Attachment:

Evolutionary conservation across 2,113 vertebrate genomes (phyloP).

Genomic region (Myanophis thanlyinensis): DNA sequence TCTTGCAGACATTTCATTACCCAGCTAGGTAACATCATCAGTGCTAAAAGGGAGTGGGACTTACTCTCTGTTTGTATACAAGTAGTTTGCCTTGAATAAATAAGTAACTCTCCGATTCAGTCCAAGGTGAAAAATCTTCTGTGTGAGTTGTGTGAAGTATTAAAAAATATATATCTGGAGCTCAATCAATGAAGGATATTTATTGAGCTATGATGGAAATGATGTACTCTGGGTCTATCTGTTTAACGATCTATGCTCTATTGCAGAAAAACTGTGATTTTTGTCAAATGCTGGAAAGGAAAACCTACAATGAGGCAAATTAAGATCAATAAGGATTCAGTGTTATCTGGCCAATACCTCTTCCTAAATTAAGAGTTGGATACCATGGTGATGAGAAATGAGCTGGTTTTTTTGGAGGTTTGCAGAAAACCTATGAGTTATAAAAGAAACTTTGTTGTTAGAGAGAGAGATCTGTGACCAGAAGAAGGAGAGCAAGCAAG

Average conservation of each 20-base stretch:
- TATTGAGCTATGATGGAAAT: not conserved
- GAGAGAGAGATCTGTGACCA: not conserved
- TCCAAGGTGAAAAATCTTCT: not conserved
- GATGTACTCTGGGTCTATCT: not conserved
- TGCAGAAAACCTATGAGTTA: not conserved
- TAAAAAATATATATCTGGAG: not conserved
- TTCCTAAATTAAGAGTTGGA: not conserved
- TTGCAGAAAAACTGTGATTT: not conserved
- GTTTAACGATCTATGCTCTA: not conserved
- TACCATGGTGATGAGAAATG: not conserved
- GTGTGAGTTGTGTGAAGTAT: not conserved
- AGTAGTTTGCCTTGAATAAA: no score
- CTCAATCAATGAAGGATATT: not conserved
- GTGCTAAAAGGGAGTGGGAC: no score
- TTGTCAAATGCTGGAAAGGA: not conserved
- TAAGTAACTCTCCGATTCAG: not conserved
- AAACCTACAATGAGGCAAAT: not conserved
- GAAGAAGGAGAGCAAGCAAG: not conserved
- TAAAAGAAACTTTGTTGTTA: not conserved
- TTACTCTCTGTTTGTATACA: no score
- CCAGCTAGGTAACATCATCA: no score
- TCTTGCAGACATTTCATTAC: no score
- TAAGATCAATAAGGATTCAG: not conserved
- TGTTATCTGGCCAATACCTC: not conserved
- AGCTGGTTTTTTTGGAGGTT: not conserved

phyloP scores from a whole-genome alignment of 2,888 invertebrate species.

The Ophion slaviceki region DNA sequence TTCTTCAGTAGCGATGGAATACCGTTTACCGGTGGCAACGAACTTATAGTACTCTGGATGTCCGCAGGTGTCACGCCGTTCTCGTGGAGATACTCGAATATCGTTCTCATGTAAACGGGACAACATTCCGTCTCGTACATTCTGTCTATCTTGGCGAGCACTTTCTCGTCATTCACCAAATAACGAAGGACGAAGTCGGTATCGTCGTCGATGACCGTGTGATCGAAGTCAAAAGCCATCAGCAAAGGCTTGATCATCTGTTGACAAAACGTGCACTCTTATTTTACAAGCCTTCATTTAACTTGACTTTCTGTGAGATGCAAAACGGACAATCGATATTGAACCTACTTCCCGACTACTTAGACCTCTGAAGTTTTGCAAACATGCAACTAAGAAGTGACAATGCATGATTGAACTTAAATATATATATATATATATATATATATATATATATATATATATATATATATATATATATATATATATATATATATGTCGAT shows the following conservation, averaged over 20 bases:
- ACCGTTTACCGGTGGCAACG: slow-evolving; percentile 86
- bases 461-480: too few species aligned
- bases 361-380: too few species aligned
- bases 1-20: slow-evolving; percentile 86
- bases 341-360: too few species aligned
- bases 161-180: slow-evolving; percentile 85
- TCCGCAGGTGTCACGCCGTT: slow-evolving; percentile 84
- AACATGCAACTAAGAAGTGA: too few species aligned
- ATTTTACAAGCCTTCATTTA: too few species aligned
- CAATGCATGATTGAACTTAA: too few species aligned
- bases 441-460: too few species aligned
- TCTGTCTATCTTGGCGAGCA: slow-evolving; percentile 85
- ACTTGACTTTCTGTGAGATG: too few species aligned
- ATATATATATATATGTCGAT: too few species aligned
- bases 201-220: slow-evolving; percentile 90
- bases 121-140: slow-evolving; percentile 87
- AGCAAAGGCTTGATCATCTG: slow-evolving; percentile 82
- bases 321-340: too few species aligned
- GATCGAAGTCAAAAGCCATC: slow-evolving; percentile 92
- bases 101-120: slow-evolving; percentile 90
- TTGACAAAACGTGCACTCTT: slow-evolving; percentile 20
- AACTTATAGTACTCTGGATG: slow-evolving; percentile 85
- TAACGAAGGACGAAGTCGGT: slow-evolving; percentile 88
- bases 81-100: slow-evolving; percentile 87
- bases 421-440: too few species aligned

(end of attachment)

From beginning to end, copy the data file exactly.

Evolutionary conservation across 2,113 vertebrate genomes (phyloP).

Genomic region (Myanophis thanlyinensis): DNA sequence TCTTGCAGACATTTCATTACCCAGCTAGGTAACATCATCAGTGCTAAAAGGGAGTGGGACTTACTCTCTGTTTGTATACAAGTAGTTTGCCTTGAATAAATAAGTAACTCTCCGATTCAGTCCAAGGTGAAAAATCTTCTGTGTGAGTTGTGTGAAGTATTAAAAAATATATATCTGGAGCTCAATCAATGAAGGATATTTATTGAGCTATGATGGAAATGATGTACTCTGGGTCTATCTGTTTAACGATCTATGCTCTATTGCAGAAAAACTGTGATTTTTGTCAAATGCTGGAAAGGAAAACCTACAATGAGGCAAATTAAGATCAATAAGGATTCAGTGTTATCTGGCCAATACCTCTTCCTAAATTAAGAGTTGGATACCATGGTGATGAGAAATGAGCTGGTTTTTTTGGAGGTTTGCAGAAAACCTATGAGTTATAAAAGAAACTTTGTTGTTAGAGAGAGAGATCTGTGACCAGAAGAAGGAGAGCAAGCAAG

Average conservation of each 20-base stretch:
- TATTGAGCTATGATGGAAAT: not conserved
- GAGAGAGAGATCTGTGACCA: not conserved
- TCCAAGGTGAAAAATCTTCT: not conserved
- GATGTACTCTGGGTCTATCT: not conserved
- TGCAGAAAACCTATGAGTTA: not conserved
- TAAAAAATATATATCTGGAG: not conserved
- TTCCTAAATTAAGAGTTGGA: not conserved
- TTGCAGAAAAACTGTGATTT: not conserved
- GTTTAACGATCTATGCTCTA: not conserved
- TACCATGGTGATGAGAAATG: not conserved
- GTGTGAGTTGTGTGAAGTAT: not conserved
- AGTAGTTTGCCTTGAATAAA: no score
- CTCAATCAATGAAGGATATT: not conserved
- GTGCTAAAAGGGAGTGGGAC: no score
- TTGTCAAATGCTGGAAAGGA: not conserved
- TAAGTAACTCTCCGATTCAG: not conserved
- AAACCTACAATGAGGCAAAT: not conserved
- GAAGAAGGAGAGCAAGCAAG: not conserved
- TAAAAGAAACTTTGTTGTTA: not conserved
- TTACTCTCTGTTTGTATACA: no score
- CCAGCTAGGTAACATCATCA: no score
- TCTTGCAGACATTTCATTAC: no score
- TAAGATCAATAAGGATTCAG: not conserved
- TGTTATCTGGCCAATACCTC: not conserved
- AGCTGGTTTTTTTGGAGGTT: not conserved

phyloP scores from a whole-genome alignment of 2,888 invertebrate species.

The Ophion slaviceki region DNA sequence TTCTTCAGTAGCGATGGAATACCGTTTACCGGTGGCAACGAACTTATAGTACTCTGGATGTCCGCAGGTGTCACGCCGTTCTCGTGGAGATACTCGAATATCGTTCTCATGTAAACGGGACAACATTCCGTCTCGTACATTCTGTCTATCTTGGCGAGCACTTTCTCGTCATTCACCAAATAACGAAGGACGAAGTCGGTATCGTCGTCGATGACCGTGTGATCGAAGTCAAAAGCCATCAGCAAAGGCTTGATCATCTGTTGACAAAACGTGCACTCTTATTTTACAAGCCTTCATTTAACTTGACTTTCTGTGAGATGCAAAACGGACAATCGATATTGAACCTACTTCCCGACTACTTAGACCTCTGAAGTTTTGCAAACATGCAACTAAGAAGTGACAATGCATGATTGAACTTAAATATATATATATATATATATATATATATATATATATATATATATATATATATATATATATATATATATATATATGTCGAT shows the following conservation, averaged over 20 bases:
- ACCGTTTACCGGTGGCAACG: slow-evolving; percentile 86
- bases 461-480: too few species aligned
- bases 361-380: too few species aligned
- bases 1-20: slow-evolving; percentile 86
- bases 341-360: too few species aligned
- bases 161-180: slow-evolving; percentile 85
- TCCGCAGGTGTCACGCCGTT: slow-evolving; percentile 84
- AACATGCAACTAAGAAGTGA: too few species aligned
- ATTTTACAAGCCTTCATTTA: too few species aligned
- CAATGCATGATTGAACTTAA: too few species aligned
- bases 441-460: too few species aligned
- TCTGTCTATCTTGGCGAGCA: slow-evolving; percentile 85
- ACTTGACTTTCTGTGAGATG: too few species aligned
- ATATATATATATATGTCGAT: too few species aligned
- bases 201-220: slow-evolving; percentile 90
- bases 121-140: slow-evolving; percentile 87
- AGCAAAGGCTTGATCATCTG: slow-evolving; percentile 82
- bases 321-340: too few species aligned
- GATCGAAGTCAAAAGCCATC: slow-evolving; percentile 92
- bases 101-120: slow-evolving; percentile 90
- TTGACAAAACGTGCACTCTT: slow-evolving; percentile 20
- AACTTATAGTACTCTGGATG: slow-evolving; percentile 85
- TAACGAAGGACGAAGTCGGT: slow-evolving; percentile 88
- bases 81-100: slow-evolving; percentile 87
- bases 421-440: too few species aligned